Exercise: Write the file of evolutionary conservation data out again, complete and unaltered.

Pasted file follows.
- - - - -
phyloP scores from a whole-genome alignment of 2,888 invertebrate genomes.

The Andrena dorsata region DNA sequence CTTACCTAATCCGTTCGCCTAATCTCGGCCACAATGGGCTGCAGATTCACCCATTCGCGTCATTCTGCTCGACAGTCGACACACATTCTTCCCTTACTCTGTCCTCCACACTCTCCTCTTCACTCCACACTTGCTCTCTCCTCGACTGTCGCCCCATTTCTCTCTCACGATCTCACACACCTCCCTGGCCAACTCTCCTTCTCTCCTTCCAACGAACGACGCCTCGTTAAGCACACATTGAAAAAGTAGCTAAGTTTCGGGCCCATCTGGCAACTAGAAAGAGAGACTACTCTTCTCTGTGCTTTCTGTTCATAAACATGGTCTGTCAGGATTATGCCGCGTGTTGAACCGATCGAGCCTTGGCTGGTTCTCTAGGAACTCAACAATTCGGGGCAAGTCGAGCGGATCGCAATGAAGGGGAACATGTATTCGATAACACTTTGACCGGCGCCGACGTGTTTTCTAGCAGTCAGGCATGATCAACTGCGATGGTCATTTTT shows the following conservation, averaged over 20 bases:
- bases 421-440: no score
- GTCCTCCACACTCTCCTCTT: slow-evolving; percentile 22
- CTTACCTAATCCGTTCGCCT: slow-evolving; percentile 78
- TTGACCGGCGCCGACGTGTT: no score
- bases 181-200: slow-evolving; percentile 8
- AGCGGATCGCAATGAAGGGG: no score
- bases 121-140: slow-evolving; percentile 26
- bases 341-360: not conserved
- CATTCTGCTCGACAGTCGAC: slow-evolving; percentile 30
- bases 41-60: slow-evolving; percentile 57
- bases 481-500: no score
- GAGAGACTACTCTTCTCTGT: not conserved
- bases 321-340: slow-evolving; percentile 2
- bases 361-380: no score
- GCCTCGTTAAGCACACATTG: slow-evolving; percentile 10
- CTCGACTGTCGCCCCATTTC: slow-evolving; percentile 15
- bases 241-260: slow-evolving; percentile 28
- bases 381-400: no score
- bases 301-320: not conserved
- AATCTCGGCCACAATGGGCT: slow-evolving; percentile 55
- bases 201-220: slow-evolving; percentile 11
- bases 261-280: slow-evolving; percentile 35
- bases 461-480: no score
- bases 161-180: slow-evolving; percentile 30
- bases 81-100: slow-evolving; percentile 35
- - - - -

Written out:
phyloP scores from a whole-genome alignment of 2,888 invertebrate genomes.

The Andrena dorsata region DNA sequence CTTACCTAATCCGTTCGCCTAATCTCGGCCACAATGGGCTGCAGATTCACCCATTCGCGTCATTCTGCTCGACAGTCGACACACATTCTTCCCTTACTCTGTCCTCCACACTCTCCTCTTCACTCCACACTTGCTCTCTCCTCGACTGTCGCCCCATTTCTCTCTCACGATCTCACACACCTCCCTGGCCAACTCTCCTTCTCTCCTTCCAACGAACGACGCCTCGTTAAGCACACATTGAAAAAGTAGCTAAGTTTCGGGCCCATCTGGCAACTAGAAAGAGAGACTACTCTTCTCTGTGCTTTCTGTTCATAAACATGGTCTGTCAGGATTATGCCGCGTGTTGAACCGATCGAGCCTTGGCTGGTTCTCTAGGAACTCAACAATTCGGGGCAAGTCGAGCGGATCGCAATGAAGGGGAACATGTATTCGATAACACTTTGACCGGCGCCGACGTGTTTTCTAGCAGTCAGGCATGATCAACTGCGATGGTCATTTTT shows the following conservation, averaged over 20 bases:
- bases 421-440: no score
- GTCCTCCACACTCTCCTCTT: slow-evolving; percentile 22
- CTTACCTAATCCGTTCGCCT: slow-evolving; percentile 78
- TTGACCGGCGCCGACGTGTT: no score
- bases 181-200: slow-evolving; percentile 8
- AGCGGATCGCAATGAAGGGG: no score
- bases 121-140: slow-evolving; percentile 26
- bases 341-360: not conserved
- CATTCTGCTCGACAGTCGAC: slow-evolving; percentile 30
- bases 41-60: slow-evolving; percentile 57
- bases 481-500: no score
- GAGAGACTACTCTTCTCTGT: not conserved
- bases 321-340: slow-evolving; percentile 2
- bases 361-380: no score
- GCCTCGTTAAGCACACATTG: slow-evolving; percentile 10
- CTCGACTGTCGCCCCATTTC: slow-evolving; percentile 15
- bases 241-260: slow-evolving; percentile 28
- bases 381-400: no score
- bases 301-320: not conserved
- AATCTCGGCCACAATGGGCT: slow-evolving; percentile 55
- bases 201-220: slow-evolving; percentile 11
- bases 261-280: slow-evolving; percentile 35
- bases 461-480: no score
- bases 161-180: slow-evolving; percentile 30
- bases 81-100: slow-evolving; percentile 35